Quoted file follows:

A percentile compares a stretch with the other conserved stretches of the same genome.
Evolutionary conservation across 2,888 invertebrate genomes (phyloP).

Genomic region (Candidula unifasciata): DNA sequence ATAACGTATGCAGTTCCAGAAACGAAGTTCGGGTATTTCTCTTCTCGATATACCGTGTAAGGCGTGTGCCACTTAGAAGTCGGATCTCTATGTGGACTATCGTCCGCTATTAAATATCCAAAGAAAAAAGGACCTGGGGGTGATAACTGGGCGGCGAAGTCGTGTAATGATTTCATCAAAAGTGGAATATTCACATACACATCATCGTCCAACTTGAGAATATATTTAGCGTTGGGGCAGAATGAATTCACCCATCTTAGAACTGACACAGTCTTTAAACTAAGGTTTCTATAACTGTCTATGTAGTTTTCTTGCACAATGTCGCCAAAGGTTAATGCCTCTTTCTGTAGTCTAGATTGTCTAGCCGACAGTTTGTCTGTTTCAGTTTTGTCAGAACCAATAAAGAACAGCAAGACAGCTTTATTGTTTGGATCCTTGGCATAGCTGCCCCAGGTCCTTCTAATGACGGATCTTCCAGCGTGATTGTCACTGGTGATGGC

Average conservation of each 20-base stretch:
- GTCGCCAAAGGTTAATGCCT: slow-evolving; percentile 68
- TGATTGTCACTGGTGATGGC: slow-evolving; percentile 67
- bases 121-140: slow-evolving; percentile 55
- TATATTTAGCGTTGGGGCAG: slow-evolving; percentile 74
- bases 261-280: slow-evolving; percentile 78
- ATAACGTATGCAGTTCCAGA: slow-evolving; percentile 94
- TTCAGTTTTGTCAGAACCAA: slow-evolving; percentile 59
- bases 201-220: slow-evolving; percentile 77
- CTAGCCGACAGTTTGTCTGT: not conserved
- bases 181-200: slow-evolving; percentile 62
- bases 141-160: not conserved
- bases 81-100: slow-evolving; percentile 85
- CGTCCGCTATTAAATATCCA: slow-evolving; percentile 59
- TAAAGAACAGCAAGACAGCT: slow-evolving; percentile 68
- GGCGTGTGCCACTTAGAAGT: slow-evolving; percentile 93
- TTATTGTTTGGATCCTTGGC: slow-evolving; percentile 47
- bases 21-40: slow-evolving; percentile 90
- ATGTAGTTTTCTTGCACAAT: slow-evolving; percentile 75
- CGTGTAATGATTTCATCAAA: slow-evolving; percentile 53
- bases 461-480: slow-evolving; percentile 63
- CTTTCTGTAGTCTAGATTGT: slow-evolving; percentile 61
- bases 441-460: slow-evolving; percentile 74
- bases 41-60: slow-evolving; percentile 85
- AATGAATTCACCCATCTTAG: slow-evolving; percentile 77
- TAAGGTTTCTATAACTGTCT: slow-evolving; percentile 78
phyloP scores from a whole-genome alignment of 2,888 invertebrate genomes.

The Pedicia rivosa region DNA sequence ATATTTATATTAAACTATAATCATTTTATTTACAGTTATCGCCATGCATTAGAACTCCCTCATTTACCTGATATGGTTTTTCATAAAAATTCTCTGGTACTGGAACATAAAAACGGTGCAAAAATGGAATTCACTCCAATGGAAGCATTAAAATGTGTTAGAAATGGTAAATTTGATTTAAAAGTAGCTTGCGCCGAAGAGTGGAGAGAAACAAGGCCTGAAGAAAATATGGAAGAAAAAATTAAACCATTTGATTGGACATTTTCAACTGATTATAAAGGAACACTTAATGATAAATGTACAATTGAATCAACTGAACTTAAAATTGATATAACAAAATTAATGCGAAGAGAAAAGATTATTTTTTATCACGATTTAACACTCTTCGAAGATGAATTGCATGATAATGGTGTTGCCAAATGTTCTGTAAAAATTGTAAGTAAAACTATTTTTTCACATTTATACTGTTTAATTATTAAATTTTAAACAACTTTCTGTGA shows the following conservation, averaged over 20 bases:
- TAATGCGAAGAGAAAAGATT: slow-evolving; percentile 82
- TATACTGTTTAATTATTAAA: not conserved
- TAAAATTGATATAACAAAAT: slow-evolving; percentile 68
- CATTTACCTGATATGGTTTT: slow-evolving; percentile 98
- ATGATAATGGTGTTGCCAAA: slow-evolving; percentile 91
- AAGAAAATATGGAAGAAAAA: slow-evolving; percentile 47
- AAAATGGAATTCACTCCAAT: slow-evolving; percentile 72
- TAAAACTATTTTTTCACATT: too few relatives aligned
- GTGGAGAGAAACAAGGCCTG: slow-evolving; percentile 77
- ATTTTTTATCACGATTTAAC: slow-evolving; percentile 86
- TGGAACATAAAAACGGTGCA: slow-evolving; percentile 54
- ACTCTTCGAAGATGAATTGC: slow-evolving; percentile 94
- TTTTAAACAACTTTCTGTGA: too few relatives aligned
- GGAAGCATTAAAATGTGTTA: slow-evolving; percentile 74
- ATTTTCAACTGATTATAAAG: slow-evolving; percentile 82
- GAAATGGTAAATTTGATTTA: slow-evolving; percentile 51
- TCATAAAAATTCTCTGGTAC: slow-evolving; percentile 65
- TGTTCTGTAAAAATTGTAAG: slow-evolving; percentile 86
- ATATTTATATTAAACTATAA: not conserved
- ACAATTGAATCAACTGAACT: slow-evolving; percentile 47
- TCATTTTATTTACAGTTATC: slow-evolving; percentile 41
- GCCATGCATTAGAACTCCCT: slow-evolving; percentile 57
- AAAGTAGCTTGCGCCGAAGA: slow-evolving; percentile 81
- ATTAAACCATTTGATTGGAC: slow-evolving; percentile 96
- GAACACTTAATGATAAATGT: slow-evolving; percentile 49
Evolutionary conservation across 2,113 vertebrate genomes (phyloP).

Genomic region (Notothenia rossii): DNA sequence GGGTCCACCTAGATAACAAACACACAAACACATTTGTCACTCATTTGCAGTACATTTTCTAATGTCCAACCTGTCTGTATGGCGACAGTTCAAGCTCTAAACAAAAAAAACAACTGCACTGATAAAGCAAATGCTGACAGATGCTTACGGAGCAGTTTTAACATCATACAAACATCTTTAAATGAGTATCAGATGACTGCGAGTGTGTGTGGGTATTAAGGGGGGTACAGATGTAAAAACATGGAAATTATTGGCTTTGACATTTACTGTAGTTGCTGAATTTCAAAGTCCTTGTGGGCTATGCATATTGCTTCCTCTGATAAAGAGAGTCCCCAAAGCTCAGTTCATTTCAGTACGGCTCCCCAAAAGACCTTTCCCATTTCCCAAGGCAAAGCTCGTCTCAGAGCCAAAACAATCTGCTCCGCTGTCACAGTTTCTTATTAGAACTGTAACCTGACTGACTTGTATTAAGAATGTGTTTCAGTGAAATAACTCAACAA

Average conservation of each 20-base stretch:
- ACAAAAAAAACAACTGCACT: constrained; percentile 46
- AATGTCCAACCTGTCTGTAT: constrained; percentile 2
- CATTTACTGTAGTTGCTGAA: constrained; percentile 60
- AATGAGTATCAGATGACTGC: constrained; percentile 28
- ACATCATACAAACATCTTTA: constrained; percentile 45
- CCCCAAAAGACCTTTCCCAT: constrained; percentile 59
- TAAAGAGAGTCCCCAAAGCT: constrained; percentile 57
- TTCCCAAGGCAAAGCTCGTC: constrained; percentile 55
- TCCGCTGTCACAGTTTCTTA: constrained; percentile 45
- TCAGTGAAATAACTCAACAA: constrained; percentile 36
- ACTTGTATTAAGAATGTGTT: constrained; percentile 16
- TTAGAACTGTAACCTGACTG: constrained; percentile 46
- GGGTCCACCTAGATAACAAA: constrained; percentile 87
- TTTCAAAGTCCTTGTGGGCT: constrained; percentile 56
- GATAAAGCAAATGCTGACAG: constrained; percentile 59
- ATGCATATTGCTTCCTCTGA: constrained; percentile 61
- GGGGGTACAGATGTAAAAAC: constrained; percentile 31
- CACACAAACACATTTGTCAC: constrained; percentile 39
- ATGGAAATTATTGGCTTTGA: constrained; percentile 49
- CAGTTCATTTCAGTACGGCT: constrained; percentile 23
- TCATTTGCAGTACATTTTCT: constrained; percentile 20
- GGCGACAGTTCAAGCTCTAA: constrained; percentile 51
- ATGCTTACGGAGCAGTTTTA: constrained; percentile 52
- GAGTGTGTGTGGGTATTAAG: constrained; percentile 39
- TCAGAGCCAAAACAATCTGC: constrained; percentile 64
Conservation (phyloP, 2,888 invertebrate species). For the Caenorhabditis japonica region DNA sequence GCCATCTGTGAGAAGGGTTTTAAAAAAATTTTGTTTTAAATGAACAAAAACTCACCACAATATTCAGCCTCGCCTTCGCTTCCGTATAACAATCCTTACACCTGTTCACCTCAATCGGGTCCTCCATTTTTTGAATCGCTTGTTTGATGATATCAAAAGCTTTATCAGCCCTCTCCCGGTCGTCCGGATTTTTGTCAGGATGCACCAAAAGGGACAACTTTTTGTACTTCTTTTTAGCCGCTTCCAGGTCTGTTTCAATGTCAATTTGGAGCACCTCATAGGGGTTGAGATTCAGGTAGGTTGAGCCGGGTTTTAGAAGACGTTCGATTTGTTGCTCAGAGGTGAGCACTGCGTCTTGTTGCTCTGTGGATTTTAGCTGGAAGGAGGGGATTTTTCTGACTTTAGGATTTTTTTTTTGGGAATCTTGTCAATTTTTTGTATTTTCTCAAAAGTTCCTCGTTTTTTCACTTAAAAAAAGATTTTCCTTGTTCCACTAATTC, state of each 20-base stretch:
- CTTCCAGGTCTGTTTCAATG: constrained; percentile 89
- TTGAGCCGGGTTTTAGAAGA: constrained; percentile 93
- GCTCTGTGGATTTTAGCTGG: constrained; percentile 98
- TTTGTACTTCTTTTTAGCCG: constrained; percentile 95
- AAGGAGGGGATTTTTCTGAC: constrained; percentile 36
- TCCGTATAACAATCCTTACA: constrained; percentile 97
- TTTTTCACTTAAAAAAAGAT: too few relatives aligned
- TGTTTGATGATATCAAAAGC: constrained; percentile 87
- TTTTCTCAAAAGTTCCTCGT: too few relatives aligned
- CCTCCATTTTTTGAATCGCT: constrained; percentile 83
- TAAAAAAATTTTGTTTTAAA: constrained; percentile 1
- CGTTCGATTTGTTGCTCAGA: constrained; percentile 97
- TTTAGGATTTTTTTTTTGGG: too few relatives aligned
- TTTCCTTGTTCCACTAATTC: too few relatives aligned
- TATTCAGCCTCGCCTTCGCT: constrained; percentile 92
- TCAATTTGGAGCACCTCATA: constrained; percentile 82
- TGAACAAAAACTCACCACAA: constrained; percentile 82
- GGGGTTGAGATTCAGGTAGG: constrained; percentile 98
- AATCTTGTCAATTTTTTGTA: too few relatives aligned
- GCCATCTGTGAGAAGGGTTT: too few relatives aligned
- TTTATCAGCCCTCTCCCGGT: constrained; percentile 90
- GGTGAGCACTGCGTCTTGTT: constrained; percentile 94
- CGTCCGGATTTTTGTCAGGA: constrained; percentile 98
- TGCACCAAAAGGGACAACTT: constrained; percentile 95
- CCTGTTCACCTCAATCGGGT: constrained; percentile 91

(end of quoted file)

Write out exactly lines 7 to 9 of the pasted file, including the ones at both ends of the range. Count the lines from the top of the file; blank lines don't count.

- bases 121-140: slow-evolving; percentile 55
- TATATTTAGCGTTGGGGCAG: slow-evolving; percentile 74
- bases 261-280: slow-evolving; percentile 78